A version of this piece was originally featured in the Financial Times .
The U.S. Department of Labor’s (DOL) proposed rule discouraging the consideration of environmental, social and governance (ESG) issues for pension plans subject to the Employee Retirement Income Security Act (ERISA) undermines the Department’s commitment to the long-term financial interests of millions of Americans saving for retirement.
We fully agree with the DOL that managers investing assets on behalf of ERISA pension plan participants have a fiduciary duty to maximize the probability of attractive long-term returns. That means considering the full range of risks and opportunities that have a material effect on investment returns.
Here it is important to distinguish between investment strategies that align with an investor’s ESG preferences and explicitly prioritize impact over returns (“values-driven investing”) and “value-driven” ESG investing that incorporates analysis of material ESG risks and opportunities in the same way that traditional financial metrics are considered. It is also appropriate to remind fiduciaries that plan assets are not to be used to advance objectives that conflict with that financial imperative.
The reality, however, is that a growing body of research demonstrates that what the DOL calls “pecuniary factors” include material ESG issues.1 Moreover, ESG issues are growing in significance, as structural shifts in economies and business models driven by technology are elevating the value companies derive from intangible assets, most notably brand value, which are enhanced by positive corporate attributes like corporate culture, employee loyalty and engagement, and other ESG considerations.2 Traditional financial accounting information is becoming less complete for investment decision-making as knowledge-based companies leverage intellectual property and talent as major sources of competitive advantage rather than the tangible assets of manufacturing-dominated business models.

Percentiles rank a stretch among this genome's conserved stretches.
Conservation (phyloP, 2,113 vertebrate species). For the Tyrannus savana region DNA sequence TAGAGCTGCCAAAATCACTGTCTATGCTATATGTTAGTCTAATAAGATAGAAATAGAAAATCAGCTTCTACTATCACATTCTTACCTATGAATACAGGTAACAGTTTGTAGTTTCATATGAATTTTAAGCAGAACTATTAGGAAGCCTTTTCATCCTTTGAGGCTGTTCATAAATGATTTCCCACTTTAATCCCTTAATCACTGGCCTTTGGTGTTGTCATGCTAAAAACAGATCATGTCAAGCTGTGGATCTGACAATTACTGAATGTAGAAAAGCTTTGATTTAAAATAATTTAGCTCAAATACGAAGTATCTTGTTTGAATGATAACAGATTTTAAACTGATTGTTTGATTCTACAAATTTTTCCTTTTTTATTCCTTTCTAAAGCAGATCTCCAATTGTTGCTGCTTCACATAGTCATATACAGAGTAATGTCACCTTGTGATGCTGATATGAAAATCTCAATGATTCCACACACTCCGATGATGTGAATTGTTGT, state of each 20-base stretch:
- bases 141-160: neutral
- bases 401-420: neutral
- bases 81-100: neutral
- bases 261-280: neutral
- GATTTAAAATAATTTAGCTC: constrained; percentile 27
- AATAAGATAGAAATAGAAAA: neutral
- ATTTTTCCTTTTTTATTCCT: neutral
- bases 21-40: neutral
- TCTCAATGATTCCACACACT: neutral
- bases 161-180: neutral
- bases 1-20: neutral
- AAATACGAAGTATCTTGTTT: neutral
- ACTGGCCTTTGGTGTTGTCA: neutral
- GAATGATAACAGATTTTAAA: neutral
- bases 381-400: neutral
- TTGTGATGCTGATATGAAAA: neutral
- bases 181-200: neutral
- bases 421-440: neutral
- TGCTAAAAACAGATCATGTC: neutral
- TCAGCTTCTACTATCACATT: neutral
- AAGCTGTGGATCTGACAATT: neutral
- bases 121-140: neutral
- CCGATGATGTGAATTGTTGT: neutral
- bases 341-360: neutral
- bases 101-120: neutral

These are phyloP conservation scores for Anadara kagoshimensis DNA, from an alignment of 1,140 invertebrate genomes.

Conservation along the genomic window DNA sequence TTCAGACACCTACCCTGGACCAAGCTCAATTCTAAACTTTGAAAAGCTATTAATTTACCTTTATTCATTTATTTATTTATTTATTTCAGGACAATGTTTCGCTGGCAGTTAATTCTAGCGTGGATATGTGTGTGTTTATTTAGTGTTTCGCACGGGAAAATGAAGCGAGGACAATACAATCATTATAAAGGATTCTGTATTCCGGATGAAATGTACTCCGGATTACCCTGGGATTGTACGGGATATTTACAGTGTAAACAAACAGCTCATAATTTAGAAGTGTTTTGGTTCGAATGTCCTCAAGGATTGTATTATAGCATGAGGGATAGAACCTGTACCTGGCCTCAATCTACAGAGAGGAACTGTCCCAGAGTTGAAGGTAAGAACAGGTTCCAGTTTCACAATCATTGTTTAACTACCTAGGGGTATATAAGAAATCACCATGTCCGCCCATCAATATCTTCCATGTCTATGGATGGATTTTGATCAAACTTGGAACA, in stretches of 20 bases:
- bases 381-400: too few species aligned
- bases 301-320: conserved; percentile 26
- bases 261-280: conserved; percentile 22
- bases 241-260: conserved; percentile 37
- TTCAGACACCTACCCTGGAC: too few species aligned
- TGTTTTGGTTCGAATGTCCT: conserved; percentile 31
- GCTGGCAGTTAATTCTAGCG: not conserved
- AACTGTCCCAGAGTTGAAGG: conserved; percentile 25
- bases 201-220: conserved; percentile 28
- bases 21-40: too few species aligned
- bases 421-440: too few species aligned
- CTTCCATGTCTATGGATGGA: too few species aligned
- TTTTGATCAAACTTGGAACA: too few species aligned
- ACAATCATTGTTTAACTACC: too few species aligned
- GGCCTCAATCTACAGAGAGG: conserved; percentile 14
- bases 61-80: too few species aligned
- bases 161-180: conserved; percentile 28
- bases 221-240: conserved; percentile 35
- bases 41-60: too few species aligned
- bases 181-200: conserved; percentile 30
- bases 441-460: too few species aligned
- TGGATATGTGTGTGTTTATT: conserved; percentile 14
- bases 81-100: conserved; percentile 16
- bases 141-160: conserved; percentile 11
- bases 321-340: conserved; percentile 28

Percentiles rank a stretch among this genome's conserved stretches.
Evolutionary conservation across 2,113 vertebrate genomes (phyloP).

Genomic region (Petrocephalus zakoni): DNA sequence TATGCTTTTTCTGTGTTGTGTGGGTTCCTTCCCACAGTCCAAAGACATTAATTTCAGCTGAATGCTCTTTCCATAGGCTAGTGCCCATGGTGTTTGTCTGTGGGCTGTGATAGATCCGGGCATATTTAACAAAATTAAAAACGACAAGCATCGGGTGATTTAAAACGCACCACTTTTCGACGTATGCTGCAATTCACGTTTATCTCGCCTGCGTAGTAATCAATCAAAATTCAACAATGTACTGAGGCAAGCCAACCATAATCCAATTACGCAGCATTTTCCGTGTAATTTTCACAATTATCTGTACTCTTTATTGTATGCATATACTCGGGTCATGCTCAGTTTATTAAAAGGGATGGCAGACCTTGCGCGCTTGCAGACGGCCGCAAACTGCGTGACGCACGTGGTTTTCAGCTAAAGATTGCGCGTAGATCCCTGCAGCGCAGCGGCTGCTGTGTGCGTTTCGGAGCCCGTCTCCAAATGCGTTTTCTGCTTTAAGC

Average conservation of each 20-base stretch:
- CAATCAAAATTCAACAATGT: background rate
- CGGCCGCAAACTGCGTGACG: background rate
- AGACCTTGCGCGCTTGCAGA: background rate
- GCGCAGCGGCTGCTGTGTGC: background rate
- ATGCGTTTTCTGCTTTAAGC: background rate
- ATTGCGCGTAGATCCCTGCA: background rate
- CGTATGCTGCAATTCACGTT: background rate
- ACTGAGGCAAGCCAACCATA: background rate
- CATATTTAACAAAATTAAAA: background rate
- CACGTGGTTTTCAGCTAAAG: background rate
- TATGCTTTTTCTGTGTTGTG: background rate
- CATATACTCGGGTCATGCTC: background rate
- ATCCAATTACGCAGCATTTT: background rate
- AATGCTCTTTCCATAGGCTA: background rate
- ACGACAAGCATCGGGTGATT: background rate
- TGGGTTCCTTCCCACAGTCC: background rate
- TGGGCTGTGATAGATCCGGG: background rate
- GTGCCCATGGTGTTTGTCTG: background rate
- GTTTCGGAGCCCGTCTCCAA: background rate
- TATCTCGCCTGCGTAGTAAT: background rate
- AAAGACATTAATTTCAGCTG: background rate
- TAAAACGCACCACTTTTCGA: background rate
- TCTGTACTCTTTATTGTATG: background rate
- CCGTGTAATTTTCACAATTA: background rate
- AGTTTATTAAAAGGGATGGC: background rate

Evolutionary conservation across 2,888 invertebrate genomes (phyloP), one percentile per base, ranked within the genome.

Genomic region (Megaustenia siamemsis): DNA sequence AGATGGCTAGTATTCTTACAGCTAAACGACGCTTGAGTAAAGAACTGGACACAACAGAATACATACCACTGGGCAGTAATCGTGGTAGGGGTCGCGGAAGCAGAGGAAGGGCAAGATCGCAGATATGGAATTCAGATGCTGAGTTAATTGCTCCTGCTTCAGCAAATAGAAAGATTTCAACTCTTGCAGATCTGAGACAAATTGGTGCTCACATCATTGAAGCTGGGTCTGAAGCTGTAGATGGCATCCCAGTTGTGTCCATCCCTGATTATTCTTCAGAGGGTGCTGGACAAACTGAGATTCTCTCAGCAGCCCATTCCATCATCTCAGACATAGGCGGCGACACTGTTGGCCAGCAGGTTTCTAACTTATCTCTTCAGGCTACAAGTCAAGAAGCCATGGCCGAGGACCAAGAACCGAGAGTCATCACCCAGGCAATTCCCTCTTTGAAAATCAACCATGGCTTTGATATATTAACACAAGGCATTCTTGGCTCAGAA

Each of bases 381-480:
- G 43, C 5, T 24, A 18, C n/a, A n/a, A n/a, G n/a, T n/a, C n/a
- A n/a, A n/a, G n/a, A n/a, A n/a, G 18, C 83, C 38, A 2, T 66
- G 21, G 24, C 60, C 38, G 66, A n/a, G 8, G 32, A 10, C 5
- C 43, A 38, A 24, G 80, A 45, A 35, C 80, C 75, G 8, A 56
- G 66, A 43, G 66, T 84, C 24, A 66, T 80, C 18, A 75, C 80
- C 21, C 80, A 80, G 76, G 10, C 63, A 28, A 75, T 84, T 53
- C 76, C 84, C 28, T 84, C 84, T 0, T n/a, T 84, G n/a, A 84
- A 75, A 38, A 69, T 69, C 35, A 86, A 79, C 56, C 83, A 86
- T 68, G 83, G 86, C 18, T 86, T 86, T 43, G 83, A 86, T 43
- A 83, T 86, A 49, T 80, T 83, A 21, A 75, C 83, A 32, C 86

It is hard to argue that long-term investors should ignore how companies are governed or their exposure to the non-linear risks of climate change. Now COVID-19 has also reinforced the importance of social responsibility characteristics as a measure of a company’s resiliency during a time of crisis. In fact, recent research using State Street flow data showed that the stocks of companies with strong ESG characteristics, such as strong employee safety practices, effective supply chain management, and agile operations repurposing products to meet new market needs, suffered lower declines during the worst of the equity market sell-off in March than the shares of competitors with comparatively weaker ESG characteristics.3
Increasingly, stock prices are reflecting investor awareness of the beneficial financial impact of more positive ESG characteristics during a novel period of economic and financial stress in which business model resiliency is paramount. Stronger cash flows, lower borrowing costs and higher valuations are common features of companies focused on managing material ESG risks.4